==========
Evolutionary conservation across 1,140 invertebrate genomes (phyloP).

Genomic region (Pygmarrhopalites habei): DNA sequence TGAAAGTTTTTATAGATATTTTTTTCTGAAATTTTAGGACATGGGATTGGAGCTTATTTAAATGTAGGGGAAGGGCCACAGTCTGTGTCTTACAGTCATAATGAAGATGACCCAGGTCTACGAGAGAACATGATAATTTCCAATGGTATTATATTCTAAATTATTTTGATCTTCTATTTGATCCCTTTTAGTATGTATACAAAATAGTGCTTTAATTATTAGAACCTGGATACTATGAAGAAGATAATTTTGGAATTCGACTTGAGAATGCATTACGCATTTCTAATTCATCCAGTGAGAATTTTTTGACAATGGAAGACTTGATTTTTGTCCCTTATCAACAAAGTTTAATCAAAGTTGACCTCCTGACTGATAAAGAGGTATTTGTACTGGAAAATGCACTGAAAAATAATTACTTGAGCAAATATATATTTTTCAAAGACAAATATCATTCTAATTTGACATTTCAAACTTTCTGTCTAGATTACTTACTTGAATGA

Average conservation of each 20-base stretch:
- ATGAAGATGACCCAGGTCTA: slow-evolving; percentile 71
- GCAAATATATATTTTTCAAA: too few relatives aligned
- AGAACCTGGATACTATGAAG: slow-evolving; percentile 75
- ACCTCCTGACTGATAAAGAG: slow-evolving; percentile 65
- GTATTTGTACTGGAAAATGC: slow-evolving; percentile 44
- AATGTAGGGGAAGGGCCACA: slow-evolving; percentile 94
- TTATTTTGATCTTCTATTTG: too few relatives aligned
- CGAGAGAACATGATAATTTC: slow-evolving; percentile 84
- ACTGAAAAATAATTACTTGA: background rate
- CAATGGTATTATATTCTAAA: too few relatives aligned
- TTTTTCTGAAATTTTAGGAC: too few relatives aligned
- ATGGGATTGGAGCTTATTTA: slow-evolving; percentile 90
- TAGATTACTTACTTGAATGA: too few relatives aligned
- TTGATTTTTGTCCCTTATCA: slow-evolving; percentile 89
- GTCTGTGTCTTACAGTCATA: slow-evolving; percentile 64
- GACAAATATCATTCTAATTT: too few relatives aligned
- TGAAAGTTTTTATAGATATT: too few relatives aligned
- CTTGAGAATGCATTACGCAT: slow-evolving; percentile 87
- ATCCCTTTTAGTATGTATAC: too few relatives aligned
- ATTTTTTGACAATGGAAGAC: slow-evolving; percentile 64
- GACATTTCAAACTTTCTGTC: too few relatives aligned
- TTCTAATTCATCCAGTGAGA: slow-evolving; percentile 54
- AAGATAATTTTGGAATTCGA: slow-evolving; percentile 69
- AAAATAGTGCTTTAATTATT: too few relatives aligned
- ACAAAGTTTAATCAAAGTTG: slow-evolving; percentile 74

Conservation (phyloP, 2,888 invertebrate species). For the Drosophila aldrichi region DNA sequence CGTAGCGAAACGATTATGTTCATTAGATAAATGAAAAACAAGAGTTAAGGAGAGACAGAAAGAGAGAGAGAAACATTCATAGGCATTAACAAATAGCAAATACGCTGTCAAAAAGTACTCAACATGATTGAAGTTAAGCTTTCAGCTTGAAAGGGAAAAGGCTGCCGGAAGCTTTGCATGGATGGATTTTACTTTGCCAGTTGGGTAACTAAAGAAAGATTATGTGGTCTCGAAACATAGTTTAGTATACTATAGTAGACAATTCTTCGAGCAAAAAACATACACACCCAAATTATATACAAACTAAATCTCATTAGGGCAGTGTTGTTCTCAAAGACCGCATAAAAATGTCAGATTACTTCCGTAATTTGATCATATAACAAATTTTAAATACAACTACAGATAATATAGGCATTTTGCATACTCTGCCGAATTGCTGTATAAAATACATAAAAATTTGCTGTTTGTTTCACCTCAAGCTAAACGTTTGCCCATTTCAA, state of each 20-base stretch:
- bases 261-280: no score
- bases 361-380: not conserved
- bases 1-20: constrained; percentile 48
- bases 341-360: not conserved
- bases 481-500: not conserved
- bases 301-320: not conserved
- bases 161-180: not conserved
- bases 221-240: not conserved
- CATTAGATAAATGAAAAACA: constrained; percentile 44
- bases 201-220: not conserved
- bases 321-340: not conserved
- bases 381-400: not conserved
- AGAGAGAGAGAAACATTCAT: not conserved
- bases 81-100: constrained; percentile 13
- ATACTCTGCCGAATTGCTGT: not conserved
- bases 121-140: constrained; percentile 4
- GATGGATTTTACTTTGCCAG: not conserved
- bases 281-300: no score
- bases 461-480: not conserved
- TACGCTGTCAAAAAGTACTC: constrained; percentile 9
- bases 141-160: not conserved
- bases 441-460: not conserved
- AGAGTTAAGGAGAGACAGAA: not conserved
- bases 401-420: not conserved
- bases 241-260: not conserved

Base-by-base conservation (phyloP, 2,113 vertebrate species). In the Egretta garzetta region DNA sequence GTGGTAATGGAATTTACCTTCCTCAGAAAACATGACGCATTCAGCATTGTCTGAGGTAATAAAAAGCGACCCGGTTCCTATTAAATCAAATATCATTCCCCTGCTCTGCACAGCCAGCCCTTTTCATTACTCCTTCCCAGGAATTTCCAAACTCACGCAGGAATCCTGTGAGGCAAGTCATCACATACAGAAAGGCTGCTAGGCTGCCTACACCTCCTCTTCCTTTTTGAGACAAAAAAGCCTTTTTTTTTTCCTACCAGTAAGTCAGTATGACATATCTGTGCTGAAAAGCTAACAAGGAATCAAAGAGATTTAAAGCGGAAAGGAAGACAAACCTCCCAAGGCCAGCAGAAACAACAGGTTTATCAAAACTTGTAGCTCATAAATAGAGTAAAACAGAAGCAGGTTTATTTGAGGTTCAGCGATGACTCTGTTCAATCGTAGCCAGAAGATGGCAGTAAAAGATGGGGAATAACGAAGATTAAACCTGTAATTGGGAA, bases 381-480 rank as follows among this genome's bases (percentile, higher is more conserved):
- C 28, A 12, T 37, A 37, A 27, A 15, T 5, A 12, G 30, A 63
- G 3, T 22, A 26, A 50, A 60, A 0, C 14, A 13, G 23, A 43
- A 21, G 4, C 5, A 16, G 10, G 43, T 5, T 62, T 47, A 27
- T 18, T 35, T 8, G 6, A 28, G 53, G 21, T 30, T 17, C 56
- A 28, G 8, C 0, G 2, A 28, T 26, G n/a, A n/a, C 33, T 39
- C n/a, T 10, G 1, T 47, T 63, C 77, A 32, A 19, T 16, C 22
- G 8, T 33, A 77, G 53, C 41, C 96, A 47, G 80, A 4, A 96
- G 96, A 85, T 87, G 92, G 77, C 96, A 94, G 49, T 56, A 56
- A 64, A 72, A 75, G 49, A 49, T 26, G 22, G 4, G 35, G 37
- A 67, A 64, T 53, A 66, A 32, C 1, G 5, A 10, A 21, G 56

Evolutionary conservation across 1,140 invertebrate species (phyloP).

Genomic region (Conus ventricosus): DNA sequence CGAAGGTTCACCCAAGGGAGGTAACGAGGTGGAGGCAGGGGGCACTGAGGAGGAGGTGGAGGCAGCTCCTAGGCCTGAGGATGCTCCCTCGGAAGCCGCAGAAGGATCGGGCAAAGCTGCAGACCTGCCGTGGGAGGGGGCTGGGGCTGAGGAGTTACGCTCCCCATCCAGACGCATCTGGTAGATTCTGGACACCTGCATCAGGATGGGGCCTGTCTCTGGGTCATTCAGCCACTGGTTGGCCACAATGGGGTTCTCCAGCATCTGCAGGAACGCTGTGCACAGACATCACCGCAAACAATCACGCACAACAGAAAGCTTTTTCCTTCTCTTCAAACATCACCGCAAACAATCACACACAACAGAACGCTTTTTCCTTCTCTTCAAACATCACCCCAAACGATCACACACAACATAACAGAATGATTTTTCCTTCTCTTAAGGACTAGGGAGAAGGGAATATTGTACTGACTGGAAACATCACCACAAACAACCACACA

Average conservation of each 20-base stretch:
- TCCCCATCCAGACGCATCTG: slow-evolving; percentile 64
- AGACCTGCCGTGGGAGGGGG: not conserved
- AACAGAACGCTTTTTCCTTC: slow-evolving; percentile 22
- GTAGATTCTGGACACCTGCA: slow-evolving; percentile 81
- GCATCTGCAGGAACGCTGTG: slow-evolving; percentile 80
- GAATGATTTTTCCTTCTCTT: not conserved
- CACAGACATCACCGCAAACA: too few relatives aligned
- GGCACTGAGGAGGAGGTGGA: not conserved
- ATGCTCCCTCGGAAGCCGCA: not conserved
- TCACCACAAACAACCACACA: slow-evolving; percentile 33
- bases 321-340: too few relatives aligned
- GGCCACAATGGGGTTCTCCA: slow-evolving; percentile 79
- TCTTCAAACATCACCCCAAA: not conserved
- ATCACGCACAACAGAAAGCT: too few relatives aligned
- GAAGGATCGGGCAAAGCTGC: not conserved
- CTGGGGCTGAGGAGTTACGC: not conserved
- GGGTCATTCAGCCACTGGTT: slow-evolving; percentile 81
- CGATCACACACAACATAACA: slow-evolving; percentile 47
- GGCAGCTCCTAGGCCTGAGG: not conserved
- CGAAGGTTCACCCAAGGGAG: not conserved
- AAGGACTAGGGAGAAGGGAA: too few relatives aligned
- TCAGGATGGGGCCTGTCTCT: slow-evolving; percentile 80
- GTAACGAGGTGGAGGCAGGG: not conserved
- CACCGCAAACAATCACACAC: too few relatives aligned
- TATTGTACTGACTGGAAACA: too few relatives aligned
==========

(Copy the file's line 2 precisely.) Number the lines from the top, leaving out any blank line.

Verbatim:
Genomic region (Pygmarrhopalites habei): DNA sequence TGAAAGTTTTTATAGATATTTTTTTCTGAAATTTTAGGACATGGGATTGGAGCTTATTTAAATGTAGGGGAAGGGCCACAGTCTGTGTCTTACAGTCATAATGAAGATGACCCAGGTCTACGAGAGAACATGATAATTTCCAATGGTATTATATTCTAAATTATTTTGATCTTCTATTTGATCCCTTTTAGTATGTATACAAAATAGTGCTTTAATTATTAGAACCTGGATACTATGAAGAAGATAATTTTGGAATTCGACTTGAGAATGCATTACGCATTTCTAATTCATCCAGTGAGAATTTTTTGACAATGGAAGACTTGATTTTTGTCCCTTATCAACAAAGTTTAATCAAAGTTGACCTCCTGACTGATAAAGAGGTATTTGTACTGGAAAATGCACTGAAAAATAATTACTTGAGCAAATATATATTTTTCAAAGACAAATATCATTCTAATTTGACATTTCAAACTTTCTGTCTAGATTACTTACTTGAATGA